That’s only true for “materialists” who are clueless about Buddhism. The doctrine of “ma-atman” is about as close to soul-lessness as you’ll see in a religion. Egolessness, impermanence, non-inherent existence, the role of the mind in constructing reality, the benefits of mental experimentation…all of this seems at least a tad more in sync with modern science.

  10. #10 afreemind
    May 14, 2008

    Well it had nothing to do with Brooks or his article, but after two and a half decades of fearing God and worrying if my soul was going to hell and hating myself for “moral shortcomings” that were were simply part of the way I was made – things that I *should* celebrate. I found my own peace in the pages of neuroscience journals as I learned how the mind works and how so many things I had always believed I needed a soul for are simply products of my neural biology.

    Perhaps they teach these things in public schools. My school taught me that the earth was 10,000 years old (and I graduated in 2001). I never learned anything about evolutionary biology until I met my bf and started watching Discovery Channel with him. Sure, we learned some stuff in school, but it was always setup to relate back to re-enforcing religious delusions in us.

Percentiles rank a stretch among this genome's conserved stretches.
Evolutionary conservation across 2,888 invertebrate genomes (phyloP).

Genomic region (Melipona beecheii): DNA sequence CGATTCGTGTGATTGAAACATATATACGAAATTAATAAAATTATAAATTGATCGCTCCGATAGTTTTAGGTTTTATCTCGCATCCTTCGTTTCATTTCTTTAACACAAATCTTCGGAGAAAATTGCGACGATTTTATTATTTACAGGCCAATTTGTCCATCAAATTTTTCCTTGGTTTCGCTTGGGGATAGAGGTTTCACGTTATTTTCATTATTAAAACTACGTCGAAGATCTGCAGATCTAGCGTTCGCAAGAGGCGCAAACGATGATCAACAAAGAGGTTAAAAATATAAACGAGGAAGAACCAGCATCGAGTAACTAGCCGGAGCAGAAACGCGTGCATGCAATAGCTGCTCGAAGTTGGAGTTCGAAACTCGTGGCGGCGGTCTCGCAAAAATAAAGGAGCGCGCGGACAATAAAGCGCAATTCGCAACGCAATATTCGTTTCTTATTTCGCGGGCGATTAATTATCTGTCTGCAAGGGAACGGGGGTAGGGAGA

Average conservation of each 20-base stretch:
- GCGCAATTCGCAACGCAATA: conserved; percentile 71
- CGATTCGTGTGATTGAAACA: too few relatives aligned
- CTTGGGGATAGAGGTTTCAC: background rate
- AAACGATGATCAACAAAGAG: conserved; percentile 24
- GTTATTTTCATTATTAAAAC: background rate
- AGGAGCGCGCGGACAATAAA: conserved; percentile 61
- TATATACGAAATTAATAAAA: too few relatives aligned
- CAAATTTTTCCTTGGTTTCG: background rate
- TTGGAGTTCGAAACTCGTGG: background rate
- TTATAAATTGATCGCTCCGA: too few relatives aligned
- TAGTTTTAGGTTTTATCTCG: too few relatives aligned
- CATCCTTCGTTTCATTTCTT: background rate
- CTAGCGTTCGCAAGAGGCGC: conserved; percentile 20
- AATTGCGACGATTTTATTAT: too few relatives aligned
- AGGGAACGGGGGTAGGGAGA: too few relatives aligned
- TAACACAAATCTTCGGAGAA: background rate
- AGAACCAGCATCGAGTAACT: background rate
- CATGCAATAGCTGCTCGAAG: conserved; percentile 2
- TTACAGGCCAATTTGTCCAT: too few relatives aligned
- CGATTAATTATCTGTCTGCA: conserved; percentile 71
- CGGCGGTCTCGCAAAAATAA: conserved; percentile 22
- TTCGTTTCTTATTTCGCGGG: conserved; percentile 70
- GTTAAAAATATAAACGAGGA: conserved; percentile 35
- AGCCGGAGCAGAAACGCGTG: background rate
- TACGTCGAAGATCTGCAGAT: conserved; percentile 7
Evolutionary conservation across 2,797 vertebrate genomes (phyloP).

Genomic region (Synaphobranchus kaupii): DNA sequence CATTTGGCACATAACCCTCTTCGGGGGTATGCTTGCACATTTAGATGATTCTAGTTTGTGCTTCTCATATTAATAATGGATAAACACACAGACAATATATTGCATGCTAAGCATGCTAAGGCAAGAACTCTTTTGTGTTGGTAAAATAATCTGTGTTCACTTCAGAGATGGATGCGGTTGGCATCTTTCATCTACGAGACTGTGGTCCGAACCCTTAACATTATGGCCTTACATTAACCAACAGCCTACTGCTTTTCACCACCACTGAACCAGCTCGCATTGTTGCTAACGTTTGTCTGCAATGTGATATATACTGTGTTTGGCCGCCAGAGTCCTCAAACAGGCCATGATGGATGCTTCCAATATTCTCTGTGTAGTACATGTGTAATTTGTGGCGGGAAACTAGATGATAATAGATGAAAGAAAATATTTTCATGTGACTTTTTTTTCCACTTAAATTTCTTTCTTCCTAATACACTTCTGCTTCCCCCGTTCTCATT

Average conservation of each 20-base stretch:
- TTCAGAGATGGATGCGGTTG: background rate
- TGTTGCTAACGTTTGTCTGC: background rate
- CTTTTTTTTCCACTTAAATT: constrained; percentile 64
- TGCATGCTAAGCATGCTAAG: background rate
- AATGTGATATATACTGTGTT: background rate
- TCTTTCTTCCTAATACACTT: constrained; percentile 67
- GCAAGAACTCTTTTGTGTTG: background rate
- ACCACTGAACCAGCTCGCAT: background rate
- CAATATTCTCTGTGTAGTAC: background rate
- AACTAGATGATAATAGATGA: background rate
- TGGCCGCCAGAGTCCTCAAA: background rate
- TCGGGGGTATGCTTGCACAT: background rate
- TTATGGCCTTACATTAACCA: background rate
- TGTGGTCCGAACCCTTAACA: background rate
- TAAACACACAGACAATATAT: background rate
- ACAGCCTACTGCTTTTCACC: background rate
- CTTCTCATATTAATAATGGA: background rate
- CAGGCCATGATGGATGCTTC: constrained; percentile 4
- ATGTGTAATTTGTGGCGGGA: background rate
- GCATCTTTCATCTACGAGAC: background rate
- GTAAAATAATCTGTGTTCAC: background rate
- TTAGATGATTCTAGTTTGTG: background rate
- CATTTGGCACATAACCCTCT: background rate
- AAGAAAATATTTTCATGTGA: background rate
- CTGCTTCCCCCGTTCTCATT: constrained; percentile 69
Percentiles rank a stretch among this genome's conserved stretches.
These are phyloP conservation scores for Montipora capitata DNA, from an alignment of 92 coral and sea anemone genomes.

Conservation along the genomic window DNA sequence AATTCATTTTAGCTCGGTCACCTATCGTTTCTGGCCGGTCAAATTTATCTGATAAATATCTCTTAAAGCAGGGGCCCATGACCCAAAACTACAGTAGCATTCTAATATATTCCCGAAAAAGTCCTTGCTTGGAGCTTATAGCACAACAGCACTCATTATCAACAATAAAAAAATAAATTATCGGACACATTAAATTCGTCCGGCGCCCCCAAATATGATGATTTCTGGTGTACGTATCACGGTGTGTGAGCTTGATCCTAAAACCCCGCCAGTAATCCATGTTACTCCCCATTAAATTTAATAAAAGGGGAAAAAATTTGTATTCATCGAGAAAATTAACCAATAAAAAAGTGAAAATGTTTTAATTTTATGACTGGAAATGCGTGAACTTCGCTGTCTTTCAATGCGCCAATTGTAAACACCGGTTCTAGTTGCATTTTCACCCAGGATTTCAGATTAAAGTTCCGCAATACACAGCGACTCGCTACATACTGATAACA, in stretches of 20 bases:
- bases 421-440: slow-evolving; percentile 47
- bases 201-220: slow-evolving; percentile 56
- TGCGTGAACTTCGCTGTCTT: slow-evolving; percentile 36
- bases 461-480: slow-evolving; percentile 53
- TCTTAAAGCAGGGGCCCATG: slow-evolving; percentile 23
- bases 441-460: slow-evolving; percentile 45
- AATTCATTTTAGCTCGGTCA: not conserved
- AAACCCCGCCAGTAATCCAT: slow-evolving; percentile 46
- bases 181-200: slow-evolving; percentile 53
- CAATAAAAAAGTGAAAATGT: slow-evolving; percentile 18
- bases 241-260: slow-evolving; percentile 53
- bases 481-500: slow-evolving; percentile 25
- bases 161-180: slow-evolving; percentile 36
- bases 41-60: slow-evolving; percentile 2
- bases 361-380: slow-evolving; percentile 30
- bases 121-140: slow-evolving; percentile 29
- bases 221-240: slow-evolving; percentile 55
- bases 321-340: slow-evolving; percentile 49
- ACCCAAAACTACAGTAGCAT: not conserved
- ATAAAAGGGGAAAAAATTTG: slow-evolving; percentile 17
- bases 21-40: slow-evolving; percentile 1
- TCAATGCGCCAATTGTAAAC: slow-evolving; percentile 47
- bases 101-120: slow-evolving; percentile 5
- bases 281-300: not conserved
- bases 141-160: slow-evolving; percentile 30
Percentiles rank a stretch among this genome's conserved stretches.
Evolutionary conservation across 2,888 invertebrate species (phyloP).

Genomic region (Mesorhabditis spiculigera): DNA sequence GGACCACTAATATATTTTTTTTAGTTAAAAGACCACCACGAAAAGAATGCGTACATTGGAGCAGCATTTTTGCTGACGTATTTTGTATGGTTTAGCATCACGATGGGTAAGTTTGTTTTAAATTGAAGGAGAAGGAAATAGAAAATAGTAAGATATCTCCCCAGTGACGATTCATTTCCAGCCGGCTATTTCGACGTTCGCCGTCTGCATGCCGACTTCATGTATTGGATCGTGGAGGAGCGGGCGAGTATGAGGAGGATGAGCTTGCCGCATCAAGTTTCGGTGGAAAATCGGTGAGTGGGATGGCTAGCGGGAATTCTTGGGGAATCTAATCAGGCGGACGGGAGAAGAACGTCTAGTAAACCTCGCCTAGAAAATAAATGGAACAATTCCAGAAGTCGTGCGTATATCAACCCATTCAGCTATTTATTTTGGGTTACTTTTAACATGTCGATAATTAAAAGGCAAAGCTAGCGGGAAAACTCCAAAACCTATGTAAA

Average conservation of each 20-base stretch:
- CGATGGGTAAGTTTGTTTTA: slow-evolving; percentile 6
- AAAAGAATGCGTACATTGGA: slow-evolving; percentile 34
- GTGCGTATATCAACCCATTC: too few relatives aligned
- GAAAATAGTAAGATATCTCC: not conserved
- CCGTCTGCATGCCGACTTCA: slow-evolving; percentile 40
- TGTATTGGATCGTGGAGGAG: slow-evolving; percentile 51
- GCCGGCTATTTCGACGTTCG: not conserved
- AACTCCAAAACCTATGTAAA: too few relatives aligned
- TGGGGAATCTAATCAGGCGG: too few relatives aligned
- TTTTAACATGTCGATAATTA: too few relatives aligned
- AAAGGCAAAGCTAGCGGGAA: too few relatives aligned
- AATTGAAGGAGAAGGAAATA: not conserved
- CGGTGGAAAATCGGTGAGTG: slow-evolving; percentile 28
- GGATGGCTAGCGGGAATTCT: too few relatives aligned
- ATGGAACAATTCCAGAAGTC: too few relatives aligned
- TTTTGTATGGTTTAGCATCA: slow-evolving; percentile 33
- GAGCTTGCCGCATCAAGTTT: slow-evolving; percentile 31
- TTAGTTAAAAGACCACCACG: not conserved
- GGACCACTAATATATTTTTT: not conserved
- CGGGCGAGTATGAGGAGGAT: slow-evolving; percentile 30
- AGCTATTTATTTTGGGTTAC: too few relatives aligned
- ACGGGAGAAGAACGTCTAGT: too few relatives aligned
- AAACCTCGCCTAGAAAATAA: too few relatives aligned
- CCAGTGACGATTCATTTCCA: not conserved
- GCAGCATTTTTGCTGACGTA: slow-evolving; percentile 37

So in the sense that Buddhists seek to remove sources of suffering in their lives, I understand what Brooks is trying to say. I don’t think he seriously intended to suggest that materialists will be “converted” to a form of Buddhism through science, but instead that to those who seek to escape suffering caused by religion, the keys to discard irrational belief in souls (and therefore God(tm)) are there.

  11. #11 windy
    May 14, 2008

    Brooks seems to be another one of those simpletons who doesn’t understand that the metaphorical “selfishness” of genes is actually an effective way of accounting for why people aren’t necessarily selfish. It explains how altruistic, cooperative beings can emerge by the seemingly “selfish” process of natural selection.

    Exactly. Reminds me of something Trivers wrote:

    “We do not say of someone who loves his children, helps his family and friends and treats his neighbors with respect, “What a selfish brute he is,” yet all of these traits may be genetically self-benefitting.”

  12. #12 Paul A
    May 14, 2008

    I’m a materialist and see nothing wrong with Buddhism, at least as long as you define Buddhism as the teachings of Buddha stripped free of all the spiritual/animistic crap that has attached to it over the years. All it is is a set of guidelines for leading a ‘good life’ and reducing your own mental suffering. Properly understood, concepts like reincarnation refer to rebirth in this life i.e. transforming yourself for the better.